farewell to walking boots

Farewell to Love

I sit out of sight, staring across at you and thinking back over all the times we shared together. Offering paper prayers to the dead on the Tibetan Plateau, getting dirty in the Cambodian jungle, scaling Scafell, descending Gill, Yosemite, Jiuzhaigou, Hong Kong. And now here we are, on the precipice of parting. For good.

We try and avoid blame. Blame inevitably comes into it.

I could have treated you better, given you more attention, massaged expensive lotions into your delicate flesh. You could have tried to hold it together for just a while longer – drawn it out for one last far-flung fling.

It started in modest circumstances – a Hi-Tec store in Swindon’s Designer Outlet Village. It was no Eiffel Tower or Central Park fountain. But my eyes fell upon you and the number necklace you wore so well. I tried not to stare, following the line of red down to your giant swollen tongue.

We were compatible. We fitted together effortlessly from the off. Like hand in glove. It’s true you would have looked better with a larger man – someone more muscular, thicker set but you didn’t seem to care. Not in the early days, anyway. I was tall and stick-thin, and you looked more substantial with me – it didn’t matter, because we were happy together. We were a whole.

I rushed you back to the house – it took all I had to resist the urge to have you out on the table then and there – take in all your contours with hungry eyes under bare lights. I’m superstitious like that. Instead, I broke you in around the house – double-socked, avoiding blisters.

Sometimes you inflicted pain – it was your thing – pinching where you shouldn’t, rubbing when you needn’t. Tender flesh and red marks in those early days. We learned about each other though, about what worked and what didn’t, just being together all the while.

It wasn’t long before we had exhausted familiar surroundings and were ready for our first real adventure. We were crazy with excitement, giddy with our own potential. Was it too soon? Would we survive? Was nine months a ridiculous amount of time to be away from all that we knew?

The plane left for Thailand. I didn’t look at you the whole way. I couldn’t. This was actually happening. It was all too much. The nervous anticipation unleashing a kaleidoscope of butterflies in my belly.

You didn’t like the beaches. Barefoot and bohemian, I did. You stayed in and sulked – I went out. Buckets on the beach, EDM, oblivion, mixed up flip flops at dawn.

The first weeks were difficult for you. I see that now. The heat. Being ignored. That heat again, zipped up in our room alone, neglected.

The guilt and regret repeat on me now, psychological indigestion, a slow-burning bile at my own selfishness, the blinkeredness of my newfound freedom.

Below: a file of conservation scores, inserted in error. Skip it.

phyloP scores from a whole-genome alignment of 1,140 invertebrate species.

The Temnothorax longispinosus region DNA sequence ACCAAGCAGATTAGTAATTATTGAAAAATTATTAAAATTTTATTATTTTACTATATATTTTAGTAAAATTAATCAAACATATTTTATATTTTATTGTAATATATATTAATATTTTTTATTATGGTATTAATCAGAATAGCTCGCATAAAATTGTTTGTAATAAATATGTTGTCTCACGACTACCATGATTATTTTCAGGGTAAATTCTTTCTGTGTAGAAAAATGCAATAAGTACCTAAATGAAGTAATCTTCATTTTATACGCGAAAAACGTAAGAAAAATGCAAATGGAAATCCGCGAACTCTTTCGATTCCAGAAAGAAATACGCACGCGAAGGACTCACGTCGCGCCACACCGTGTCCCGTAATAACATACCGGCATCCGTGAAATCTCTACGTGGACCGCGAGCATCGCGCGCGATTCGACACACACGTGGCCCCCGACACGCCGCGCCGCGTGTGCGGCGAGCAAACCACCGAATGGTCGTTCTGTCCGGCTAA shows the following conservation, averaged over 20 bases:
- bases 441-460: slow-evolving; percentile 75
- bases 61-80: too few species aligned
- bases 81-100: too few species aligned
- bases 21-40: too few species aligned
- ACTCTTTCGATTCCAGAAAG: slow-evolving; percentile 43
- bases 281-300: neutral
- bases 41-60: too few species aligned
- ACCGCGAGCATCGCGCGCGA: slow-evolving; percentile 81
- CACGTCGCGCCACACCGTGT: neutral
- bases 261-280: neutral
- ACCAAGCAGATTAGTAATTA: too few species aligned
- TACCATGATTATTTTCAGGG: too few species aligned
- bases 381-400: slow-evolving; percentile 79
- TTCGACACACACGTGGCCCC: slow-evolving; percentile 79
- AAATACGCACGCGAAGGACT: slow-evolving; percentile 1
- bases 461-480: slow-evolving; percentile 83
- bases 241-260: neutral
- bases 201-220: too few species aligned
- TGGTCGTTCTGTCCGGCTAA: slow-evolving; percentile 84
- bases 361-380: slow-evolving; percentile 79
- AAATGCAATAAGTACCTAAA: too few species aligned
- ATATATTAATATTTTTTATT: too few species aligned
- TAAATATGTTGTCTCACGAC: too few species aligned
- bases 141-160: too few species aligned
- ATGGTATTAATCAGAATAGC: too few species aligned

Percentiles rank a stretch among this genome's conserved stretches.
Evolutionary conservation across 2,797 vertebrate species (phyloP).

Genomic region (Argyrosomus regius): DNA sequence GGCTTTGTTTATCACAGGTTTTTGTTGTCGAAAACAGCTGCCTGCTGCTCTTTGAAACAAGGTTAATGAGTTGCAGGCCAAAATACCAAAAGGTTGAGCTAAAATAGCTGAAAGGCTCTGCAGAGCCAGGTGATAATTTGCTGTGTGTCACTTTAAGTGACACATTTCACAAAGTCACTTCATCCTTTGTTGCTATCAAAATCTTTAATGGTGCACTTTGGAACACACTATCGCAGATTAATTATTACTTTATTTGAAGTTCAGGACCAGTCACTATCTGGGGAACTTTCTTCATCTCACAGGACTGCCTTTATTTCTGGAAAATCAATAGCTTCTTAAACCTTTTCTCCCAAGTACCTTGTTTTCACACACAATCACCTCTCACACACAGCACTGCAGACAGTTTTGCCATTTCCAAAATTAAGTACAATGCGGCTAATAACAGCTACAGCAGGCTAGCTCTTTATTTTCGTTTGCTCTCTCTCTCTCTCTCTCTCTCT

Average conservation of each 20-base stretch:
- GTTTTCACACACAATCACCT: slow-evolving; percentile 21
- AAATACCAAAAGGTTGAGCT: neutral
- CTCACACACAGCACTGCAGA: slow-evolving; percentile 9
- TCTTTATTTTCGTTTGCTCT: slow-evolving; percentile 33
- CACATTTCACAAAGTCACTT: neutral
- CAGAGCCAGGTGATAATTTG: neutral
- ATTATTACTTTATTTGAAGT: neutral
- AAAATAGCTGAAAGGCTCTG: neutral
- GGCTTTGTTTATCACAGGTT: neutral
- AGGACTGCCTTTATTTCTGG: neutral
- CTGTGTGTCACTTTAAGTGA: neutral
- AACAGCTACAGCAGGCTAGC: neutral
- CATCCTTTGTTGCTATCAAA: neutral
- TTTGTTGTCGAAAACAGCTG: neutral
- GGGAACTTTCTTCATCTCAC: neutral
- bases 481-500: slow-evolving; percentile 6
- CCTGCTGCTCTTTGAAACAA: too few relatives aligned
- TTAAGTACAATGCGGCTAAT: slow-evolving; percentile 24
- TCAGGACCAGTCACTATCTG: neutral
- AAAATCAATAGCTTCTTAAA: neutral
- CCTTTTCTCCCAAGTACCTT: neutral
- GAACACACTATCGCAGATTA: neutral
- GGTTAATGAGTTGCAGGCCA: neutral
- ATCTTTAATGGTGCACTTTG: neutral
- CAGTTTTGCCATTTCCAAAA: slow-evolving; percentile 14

Cambodia was different. We clicked. The differences faded and I learned to value you more. We went for walks, trekking over difficult terrain, taking in the sights and sounds of that beautiful alien land. Angkor Wat at sunrise. Losing ourselves in the thick jungle of the Ratanakiri province, a wild northeast frontier to match our crazy love. It was magical. We hardly spent a moment apart.

Vietnam, China, Nepal. India. Mountains and monkeys and monks. Oxygen-starved, nomadic, free at last, melded together at the edge of great tundra, tip-toeing outside of time and space. We walked koras, tapping in time to tradition, kicked dust in the face of danger. Traversed deserts under impossible stars, scaled sand dunes and snow-capped peaks with ease.

It came to an end. We flew home. Took it slow. Rested up. Let complacency and routine take a turn. Inevitably we spent less time together. Staleness crept in. There was a noticeable funk when I was around you. Your skin grew paler, blemished. I noticed your age.

Some weekends we still made an effort to get out of the house and spend time together. It didn’t quite feel the same though, not that we admitted it to each other or even ourselves. The gently rolling hills and cloying cow muck didn’t transport us from the humdrum of the weekly grind. The intimacy was gone, replaced with a functional, mutual dependency.

Sometimes my eyes would wander. I would steal glimpses of others like you, yet somehow more appealing. I couldn’t help it. You noticed, how could you not. And it hurt you, profoundly so. But then you knew that I wasn’t ready to give up on you. I was too stupid to see that you had already given up on me.

It felt like the end or at least the beginning of the end when we set off for China for a second time. We both knew what it really was – a protracted goodbye. The time we were going to spend together felt more like a burden than an opportunity. What kind of adventure was this going to be? Would we both survive?

You fell apart at the seams on that trip. The edges of you, what made you you, were becoming frayed. Some days I didn’t even recognise you. There was nothing I could do anymore – everything had moved on too quickly. Unspoken dialogues silently moving us beyond hope. That trip was the ending and then it ended.

You finally fell apart completely on the small suburban road leading from the home we shared. Split irreparably in two – your desire to protect me and the need to give up on me completely. It was embarrassing for me, people stared, gawped, but it was more than that. I was realising that it was finally over with each step.

I watch you still but it is just a memory, an apparition slowly disappearing. I loved you. I needed you. But it is time to move on. Time to find another to go adventuring with or at least to cushion me from the hard truth that there are no adventures left. You are gone. Goodbye.



Enjoyed this? Check out the story of my Granddad’s Socks or read about the Final Adventures of a Beloved Pink Shirt.

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Tom Spooner

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